Catholics everywhere are asking questions about whether it’s moral to have a Covid vaccine, as some of them have origins in tissues taken from an aborted child. Fr Bob Eccles helps us with this serious and difficult question, based on the readings from last Sunday, 2nd of Lent.
“Because you have done this, because you have not refused me your son, your only son, I will shower blessings upon you” (Genesis 22. 16-17).
What do you think, is it ever permissible to profit by someone else’s crime? Are we ever allowed to turn a person’s malpractices or dirty tricks to our own advantage? Are we compromised by morally dubious actions done in the past, that may benefit us now?
Most of us remember moments when we had a choice to make. A stranger offered to sell me a really cool suit at a knockdown price, but I strongly suspected him of stealing it! That’s an easy one, clearly you can’t profit from an obvious theft! In law that’s receiving stolen goods, “resetting” in the Scots.
But just suppose you’ve been remembered in Uncle George’s Will. Gets you out of a jam in the nick of time. Good old Uncle George! He made a huge pile investing in the arms trade and cigarette manufacture. So will you think twice before you take the money?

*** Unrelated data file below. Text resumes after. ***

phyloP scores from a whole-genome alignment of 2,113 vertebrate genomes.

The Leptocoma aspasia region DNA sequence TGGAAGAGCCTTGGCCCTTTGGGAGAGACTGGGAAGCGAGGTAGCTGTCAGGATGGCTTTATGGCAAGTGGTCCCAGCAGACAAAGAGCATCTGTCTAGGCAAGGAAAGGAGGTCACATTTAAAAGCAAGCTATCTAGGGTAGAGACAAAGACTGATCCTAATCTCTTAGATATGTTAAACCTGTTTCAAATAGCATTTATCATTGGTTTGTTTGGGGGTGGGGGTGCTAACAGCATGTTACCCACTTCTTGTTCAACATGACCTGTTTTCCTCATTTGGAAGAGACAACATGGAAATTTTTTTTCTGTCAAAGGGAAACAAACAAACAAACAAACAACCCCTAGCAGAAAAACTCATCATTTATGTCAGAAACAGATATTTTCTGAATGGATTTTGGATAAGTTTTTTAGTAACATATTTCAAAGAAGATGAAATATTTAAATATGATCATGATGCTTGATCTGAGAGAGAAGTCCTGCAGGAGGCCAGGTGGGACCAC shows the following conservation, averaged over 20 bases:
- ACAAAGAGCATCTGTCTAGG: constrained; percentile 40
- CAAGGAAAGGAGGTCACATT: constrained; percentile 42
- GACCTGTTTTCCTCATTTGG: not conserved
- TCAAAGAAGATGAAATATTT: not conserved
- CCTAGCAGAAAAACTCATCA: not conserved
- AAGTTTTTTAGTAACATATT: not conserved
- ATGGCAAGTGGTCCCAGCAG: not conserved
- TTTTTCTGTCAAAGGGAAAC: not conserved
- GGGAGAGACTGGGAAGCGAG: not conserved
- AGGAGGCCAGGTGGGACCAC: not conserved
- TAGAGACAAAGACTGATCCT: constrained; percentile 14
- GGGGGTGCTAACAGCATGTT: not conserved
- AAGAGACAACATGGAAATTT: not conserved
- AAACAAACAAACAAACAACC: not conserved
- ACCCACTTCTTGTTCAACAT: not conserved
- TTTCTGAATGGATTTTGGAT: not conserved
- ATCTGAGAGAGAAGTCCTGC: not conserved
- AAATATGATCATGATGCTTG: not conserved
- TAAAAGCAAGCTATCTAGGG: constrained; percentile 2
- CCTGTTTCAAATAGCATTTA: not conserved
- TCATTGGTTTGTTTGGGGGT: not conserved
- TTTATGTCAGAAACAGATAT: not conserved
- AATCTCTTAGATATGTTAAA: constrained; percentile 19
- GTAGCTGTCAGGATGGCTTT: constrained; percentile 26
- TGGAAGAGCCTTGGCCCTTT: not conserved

Now here comes the postman. Wow! you are suddenly next in line for a glorious country seat because all your cousins have curiously died childless. A lovely old house and nothing prevents you having it and it’s yours outright and no-one else’s, you need only pick up the keys. But your ancestor built it from the fat profits he made from (you’ve guessed it!) the slave trade. Will you lose any sleep?
Pope Benedict and Queen Elizabeth have had the vaccine and they encourage us to have it too, for the common good. It turns out that no-one can prove absolutely that sometime in the last century, some remote ancestor of today’s vaccines wasn’t developed or tested using products of abortions. Well, an American bishop says so, and who are we to know better? But the common good here consists of an incalculable benefit to the human race that will otherwise die like flies.
How do you expect Catholic thinkers to engage you in this discussion? Would you agree with the (impeccably Catholic) Anscombe Bioethics Centre whose researchers say about the early history of the vaccines that if it is true that the products of abortion were involved, but so long ago – at such an early stage – in a different climate, that can’t easily be recovered – and can’t be helped now – that for members of this present generation, the burden of responsibility has greatly diminished, is diminishing to vanishing point?